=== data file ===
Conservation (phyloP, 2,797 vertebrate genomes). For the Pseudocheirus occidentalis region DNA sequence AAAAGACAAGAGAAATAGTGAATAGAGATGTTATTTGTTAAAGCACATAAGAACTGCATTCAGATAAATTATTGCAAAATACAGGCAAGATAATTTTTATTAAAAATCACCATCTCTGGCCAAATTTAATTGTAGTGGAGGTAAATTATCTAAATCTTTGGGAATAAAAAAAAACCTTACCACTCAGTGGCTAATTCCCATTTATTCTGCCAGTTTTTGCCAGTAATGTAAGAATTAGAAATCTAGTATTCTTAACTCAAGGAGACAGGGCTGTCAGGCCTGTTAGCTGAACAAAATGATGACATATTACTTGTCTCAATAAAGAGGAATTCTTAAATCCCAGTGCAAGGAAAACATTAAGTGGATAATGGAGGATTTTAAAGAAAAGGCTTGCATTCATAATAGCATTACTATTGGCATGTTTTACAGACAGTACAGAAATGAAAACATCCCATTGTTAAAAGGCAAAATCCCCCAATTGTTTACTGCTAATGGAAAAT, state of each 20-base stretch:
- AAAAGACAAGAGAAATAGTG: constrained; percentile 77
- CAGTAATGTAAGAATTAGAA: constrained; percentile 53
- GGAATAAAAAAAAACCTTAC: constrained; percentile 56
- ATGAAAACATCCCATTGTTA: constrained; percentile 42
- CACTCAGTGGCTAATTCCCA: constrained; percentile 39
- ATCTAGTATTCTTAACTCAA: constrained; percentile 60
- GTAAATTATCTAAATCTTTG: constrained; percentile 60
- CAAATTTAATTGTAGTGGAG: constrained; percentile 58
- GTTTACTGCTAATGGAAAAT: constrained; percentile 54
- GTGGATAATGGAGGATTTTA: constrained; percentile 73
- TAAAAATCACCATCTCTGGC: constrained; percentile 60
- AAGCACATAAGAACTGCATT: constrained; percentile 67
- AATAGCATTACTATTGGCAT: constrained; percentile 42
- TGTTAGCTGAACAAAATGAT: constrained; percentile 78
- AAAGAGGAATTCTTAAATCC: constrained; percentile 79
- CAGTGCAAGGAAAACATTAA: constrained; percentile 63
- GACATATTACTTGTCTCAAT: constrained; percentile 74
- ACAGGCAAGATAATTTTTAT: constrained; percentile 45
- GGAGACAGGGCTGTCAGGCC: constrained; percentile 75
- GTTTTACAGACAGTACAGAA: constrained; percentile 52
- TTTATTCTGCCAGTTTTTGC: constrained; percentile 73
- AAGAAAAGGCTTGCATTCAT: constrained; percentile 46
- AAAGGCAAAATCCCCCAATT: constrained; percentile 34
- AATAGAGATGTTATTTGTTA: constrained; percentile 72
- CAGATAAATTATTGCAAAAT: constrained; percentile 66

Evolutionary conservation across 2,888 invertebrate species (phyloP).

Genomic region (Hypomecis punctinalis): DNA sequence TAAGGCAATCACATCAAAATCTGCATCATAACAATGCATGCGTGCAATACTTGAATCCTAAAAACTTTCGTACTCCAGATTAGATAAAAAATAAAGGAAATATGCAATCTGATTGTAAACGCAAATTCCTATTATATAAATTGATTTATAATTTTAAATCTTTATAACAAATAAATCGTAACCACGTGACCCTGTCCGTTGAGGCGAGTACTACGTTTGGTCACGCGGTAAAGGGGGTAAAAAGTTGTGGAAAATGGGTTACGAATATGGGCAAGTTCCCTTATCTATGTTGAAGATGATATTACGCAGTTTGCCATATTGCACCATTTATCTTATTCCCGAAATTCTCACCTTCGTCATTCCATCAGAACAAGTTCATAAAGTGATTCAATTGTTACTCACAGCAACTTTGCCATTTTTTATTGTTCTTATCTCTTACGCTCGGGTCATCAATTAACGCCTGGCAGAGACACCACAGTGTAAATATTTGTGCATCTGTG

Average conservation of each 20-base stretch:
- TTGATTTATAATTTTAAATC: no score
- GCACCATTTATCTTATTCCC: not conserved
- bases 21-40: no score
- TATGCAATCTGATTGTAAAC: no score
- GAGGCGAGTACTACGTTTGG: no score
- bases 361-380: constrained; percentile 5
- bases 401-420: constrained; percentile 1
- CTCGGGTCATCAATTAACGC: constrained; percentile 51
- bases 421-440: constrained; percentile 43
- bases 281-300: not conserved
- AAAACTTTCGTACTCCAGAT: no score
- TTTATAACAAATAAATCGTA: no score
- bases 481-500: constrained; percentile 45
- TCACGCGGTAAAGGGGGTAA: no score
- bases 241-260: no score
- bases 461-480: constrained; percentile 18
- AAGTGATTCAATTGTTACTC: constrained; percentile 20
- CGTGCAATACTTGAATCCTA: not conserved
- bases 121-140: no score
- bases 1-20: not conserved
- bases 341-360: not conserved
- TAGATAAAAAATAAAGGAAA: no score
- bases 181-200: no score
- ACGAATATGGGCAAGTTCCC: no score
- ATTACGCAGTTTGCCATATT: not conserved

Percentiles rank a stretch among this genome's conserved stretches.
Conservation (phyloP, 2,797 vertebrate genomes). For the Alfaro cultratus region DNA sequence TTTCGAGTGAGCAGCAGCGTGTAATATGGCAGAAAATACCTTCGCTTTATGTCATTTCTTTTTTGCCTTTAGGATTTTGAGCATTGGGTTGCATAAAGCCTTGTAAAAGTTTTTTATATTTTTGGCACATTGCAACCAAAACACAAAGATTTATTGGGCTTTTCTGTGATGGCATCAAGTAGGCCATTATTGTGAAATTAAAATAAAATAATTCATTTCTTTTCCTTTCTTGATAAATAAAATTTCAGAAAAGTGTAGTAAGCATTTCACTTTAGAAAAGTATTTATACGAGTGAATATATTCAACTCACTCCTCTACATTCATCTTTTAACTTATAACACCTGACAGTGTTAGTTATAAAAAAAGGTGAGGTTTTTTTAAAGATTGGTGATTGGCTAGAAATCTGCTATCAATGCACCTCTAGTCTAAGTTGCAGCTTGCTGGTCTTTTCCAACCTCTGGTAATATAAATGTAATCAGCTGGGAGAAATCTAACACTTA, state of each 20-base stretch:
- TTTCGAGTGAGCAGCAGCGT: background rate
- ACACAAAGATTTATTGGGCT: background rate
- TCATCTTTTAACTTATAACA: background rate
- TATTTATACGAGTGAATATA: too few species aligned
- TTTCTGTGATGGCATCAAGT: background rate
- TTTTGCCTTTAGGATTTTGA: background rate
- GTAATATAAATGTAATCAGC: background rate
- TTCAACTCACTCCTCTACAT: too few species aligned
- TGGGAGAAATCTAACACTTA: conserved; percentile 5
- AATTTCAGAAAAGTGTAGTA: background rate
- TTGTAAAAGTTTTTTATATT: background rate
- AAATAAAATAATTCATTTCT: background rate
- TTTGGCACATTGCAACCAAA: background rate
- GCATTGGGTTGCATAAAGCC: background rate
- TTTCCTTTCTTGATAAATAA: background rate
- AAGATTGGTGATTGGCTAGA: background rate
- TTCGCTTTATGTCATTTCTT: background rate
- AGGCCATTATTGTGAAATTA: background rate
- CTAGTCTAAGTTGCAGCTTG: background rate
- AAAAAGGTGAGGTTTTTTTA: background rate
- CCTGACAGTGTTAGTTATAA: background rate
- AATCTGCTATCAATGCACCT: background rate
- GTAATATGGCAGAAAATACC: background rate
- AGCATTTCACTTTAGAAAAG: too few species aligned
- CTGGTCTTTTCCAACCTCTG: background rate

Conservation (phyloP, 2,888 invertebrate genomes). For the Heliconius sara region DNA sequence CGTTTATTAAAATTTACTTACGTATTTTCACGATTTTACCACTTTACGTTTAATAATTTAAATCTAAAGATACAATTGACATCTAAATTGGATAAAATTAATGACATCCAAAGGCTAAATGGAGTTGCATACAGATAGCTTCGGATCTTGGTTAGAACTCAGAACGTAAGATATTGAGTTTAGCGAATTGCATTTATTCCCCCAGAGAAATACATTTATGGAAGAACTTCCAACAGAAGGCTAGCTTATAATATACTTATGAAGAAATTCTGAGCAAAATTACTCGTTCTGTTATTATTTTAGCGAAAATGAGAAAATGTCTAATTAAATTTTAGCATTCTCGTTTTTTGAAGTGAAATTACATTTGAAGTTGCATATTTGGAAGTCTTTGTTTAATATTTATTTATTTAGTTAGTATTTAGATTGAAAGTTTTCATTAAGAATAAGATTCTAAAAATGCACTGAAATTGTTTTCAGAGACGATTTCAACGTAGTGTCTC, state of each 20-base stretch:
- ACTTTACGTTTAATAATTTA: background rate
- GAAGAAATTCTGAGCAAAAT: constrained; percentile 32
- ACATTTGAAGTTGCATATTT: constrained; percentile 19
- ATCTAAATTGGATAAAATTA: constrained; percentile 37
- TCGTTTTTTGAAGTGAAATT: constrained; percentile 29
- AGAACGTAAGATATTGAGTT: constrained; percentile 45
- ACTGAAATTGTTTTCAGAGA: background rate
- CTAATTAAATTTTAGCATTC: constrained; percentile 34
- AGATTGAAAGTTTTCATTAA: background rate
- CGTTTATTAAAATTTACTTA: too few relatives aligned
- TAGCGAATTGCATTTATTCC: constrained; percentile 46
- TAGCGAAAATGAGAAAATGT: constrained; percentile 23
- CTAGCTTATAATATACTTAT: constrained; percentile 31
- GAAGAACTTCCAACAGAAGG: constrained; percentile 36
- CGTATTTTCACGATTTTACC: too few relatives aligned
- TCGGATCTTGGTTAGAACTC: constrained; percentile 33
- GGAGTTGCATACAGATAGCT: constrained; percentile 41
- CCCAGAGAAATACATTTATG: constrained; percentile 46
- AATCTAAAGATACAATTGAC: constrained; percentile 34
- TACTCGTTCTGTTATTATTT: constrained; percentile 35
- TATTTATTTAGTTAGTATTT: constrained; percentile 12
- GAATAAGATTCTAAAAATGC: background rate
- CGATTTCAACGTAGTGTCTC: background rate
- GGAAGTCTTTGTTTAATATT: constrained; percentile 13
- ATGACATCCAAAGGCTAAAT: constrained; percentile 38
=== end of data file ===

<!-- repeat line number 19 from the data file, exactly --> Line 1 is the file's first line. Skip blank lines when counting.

- ACAGGCAAGATAATTTTTAT: constrained; percentile 45